The initiative was set up as an interagency collaboration, which meant that several disparate arms of the department were expected to contribute staff and resources.
The set-up, while politically savvy, began to backfire almost immediately as officials viewed the hubs as essentially an unfunded mandate. The degree to which agencies within USDA were enthusiastic about supporting the effort varied greatly, but because it was a high priority for Vilsack the project rolled ahead.
The hubs had barely gotten up and running by the time the 2016 election hit.
When Donald Trump won — after having dismissed climate change as a Chinese hoax during the campaign — several officials thought the hubs would almost certainly be on the chopping block. But notice never came.
Weeks into the transition, a new concern emerged for officials working on climate adaptation and mitigation within USDA: What are we allowed to say?
In February 2017, Bianca Moebius-Clune, a career official directing soil health at the Natural Resources Conservation Service, the agency charged with overseeing conservation and other land management programs, sent an email to senior staff recommending that they consider clamping down on climate-related terms, according to a trove of internal emails revealed by The Guardian — an apparent attempt to preempt any political friction on the subject.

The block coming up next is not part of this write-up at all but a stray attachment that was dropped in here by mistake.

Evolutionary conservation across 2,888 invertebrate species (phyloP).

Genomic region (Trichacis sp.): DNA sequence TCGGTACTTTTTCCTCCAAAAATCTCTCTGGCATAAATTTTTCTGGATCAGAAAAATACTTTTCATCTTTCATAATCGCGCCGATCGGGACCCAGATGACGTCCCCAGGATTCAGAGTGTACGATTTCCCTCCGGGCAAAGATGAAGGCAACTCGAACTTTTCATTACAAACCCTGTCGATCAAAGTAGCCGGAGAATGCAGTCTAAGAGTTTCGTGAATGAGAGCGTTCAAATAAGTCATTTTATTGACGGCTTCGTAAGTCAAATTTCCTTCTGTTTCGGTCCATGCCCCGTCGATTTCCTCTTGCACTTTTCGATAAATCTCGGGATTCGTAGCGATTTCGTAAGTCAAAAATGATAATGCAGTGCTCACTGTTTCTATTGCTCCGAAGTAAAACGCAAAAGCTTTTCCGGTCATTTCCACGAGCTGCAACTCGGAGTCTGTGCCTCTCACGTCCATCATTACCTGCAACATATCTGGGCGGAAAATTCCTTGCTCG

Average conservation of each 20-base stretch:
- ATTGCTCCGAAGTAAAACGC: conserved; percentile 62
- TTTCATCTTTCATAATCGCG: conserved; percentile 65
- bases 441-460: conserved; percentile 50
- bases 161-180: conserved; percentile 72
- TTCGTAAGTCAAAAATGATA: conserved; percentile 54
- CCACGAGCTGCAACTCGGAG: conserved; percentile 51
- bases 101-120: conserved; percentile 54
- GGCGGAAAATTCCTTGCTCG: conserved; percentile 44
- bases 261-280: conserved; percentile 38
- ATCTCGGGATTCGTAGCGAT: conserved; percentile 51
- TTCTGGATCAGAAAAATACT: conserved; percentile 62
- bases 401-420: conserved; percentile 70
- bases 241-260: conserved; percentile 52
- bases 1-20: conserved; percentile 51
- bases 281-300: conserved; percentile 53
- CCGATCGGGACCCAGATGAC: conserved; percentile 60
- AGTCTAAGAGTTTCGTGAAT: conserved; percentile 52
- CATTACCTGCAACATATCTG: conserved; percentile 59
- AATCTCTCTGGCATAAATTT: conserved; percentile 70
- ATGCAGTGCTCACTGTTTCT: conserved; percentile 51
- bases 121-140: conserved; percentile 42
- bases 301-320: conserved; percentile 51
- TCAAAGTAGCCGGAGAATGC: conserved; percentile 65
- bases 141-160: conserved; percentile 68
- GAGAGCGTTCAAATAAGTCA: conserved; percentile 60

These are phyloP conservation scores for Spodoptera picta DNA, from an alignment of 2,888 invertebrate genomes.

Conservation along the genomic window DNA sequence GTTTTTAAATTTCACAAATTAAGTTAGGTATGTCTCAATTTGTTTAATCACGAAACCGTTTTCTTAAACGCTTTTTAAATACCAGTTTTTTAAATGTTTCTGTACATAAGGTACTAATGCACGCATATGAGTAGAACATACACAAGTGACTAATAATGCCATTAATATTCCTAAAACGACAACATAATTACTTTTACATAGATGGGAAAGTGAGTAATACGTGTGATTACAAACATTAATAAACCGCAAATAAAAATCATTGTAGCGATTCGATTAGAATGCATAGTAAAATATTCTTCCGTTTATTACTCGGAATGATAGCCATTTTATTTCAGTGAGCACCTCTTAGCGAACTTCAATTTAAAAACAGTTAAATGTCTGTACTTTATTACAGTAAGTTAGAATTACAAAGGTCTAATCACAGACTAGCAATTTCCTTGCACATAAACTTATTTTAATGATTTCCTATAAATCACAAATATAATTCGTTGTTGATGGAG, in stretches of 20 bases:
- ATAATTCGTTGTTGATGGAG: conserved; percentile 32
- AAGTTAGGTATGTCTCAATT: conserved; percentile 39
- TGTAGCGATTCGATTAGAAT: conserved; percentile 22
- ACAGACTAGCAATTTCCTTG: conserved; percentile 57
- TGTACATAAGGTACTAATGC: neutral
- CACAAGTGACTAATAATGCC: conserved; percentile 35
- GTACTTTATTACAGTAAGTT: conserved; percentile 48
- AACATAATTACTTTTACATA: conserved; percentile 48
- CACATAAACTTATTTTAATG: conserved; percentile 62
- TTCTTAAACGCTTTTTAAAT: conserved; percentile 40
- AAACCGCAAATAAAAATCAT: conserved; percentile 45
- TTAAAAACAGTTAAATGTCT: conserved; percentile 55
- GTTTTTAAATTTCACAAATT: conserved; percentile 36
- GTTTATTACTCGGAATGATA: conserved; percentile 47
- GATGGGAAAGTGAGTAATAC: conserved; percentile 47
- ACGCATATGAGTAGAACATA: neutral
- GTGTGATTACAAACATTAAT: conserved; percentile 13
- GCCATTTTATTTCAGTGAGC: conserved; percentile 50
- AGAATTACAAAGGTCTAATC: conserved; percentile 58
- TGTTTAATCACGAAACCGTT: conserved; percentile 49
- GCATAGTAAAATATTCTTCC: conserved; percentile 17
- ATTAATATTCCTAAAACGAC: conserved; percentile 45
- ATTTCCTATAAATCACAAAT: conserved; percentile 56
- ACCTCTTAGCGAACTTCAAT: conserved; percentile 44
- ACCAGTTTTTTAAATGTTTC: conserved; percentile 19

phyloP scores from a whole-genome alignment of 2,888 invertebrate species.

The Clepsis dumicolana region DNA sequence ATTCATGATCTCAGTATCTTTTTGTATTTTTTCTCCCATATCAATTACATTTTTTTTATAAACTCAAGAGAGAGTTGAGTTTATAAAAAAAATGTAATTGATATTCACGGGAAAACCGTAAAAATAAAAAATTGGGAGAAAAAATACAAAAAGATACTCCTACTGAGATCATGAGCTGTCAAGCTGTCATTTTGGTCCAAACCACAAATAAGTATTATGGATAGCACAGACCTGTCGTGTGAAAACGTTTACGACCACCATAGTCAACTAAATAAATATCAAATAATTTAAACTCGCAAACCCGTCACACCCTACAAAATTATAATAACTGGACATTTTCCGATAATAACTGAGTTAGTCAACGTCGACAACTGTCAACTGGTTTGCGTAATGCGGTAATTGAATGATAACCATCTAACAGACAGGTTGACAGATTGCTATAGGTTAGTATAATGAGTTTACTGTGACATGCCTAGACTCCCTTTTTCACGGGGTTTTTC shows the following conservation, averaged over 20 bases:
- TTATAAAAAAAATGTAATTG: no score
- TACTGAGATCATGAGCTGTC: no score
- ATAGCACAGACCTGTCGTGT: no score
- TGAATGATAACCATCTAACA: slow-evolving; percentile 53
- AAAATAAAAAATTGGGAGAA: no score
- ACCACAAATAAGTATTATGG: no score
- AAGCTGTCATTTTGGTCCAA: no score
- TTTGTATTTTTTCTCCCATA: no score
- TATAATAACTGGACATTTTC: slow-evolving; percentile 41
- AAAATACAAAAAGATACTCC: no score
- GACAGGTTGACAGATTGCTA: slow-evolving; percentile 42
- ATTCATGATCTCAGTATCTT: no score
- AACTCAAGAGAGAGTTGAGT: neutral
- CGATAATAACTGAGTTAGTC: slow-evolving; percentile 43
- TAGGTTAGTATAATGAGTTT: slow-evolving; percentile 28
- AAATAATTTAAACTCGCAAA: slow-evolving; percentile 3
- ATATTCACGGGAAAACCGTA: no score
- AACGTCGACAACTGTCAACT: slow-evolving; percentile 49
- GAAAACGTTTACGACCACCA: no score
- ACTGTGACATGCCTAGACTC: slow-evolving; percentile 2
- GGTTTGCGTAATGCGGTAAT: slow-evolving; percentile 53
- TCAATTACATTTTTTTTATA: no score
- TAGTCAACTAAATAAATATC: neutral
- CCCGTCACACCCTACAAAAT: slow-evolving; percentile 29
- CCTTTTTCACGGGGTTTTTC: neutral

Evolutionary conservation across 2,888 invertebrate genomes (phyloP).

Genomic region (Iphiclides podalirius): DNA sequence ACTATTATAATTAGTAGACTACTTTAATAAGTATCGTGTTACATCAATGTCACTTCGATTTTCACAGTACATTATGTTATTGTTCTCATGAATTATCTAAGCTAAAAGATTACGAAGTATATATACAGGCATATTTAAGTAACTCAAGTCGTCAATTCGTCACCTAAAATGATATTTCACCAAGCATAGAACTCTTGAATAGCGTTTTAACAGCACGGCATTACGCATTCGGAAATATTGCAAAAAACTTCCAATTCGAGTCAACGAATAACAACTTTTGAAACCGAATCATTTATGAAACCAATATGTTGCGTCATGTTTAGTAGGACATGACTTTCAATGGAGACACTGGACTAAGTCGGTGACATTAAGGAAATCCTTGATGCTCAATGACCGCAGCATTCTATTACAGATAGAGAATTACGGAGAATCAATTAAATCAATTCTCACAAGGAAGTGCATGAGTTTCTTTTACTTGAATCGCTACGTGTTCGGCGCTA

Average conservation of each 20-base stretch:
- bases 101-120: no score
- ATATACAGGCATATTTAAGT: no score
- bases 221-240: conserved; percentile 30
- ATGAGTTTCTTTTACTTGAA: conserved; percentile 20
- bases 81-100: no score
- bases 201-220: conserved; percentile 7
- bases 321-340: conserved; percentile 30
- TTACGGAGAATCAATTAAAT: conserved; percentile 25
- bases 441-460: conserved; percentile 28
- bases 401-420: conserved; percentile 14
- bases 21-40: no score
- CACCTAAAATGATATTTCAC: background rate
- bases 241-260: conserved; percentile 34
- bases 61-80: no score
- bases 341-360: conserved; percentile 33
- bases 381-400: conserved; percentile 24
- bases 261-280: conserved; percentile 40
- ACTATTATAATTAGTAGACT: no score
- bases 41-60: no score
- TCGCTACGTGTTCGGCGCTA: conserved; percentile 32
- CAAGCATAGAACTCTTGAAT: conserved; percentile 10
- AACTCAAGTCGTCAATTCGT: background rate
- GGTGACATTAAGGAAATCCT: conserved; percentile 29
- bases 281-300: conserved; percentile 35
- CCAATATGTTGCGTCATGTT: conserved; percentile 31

Instead of climate change, staff should consider using “weather extremes,” she wrote. Instead of climate change adaptation, staff should consider using “resilience to weather extremes/intense weather events: drought, heavy rain, spring ponding,” according to the emails.
Another exchange showed a different senior official appearing to suggest that a survey of USDA employee attitudes on climate change, a climate hubs project, should be reframed to downplay the issue. One of the researchers on the project pushed back and the official backed down.
At the time the emails were revealed, USDA strongly denied the suggestion that climate terms had been censored, arguing that there had been no directive from political appointees to do so. A spokesperson told POLITICO at the time that it was “unclear why career staff behind the memos had raised the issue to staff.”
When Senate Agriculture Committee ranking member Debbie Stabenow (D-Michigan) raised concerns about the emails in a letter to Perdue, the secretary replied days later with a searing letter, suggesting he found it “disconcerting” that the Michigan Democrat had relied on the account of a British newspaper, according to a copy obtained by POLITICO.
“Nothing has changed in our commitment to working with the people that grow our food and fiber to address our resource challenges, including climate change,” the secretary wrote. “The department has not censored messaging on this or any issue, and I defer to the career professionals working in these agencies on how best to communicate with the farmers, ranchers and foresters that live in their communities.”
Since then, whenever Democrats on Capitol Hill have become frustrated about USDA not doing enough to address climate change, Perdue tends to deny there’s been any change in policy and point out that the department has kept the climate hubs up and running.
The secretary recently sat down with Rep. Chellie Pingree (D-Maine), a longtime advocate for making agriculture a major part of not just adapting to but also mitigating climate change, and, by Pingree’s account, told her he supported the idea of paying farmers to sequester carbon in their soil, a topic his own department tends to shy away from talking about. In other settings, the secretary has openly mocked the topic of climate change.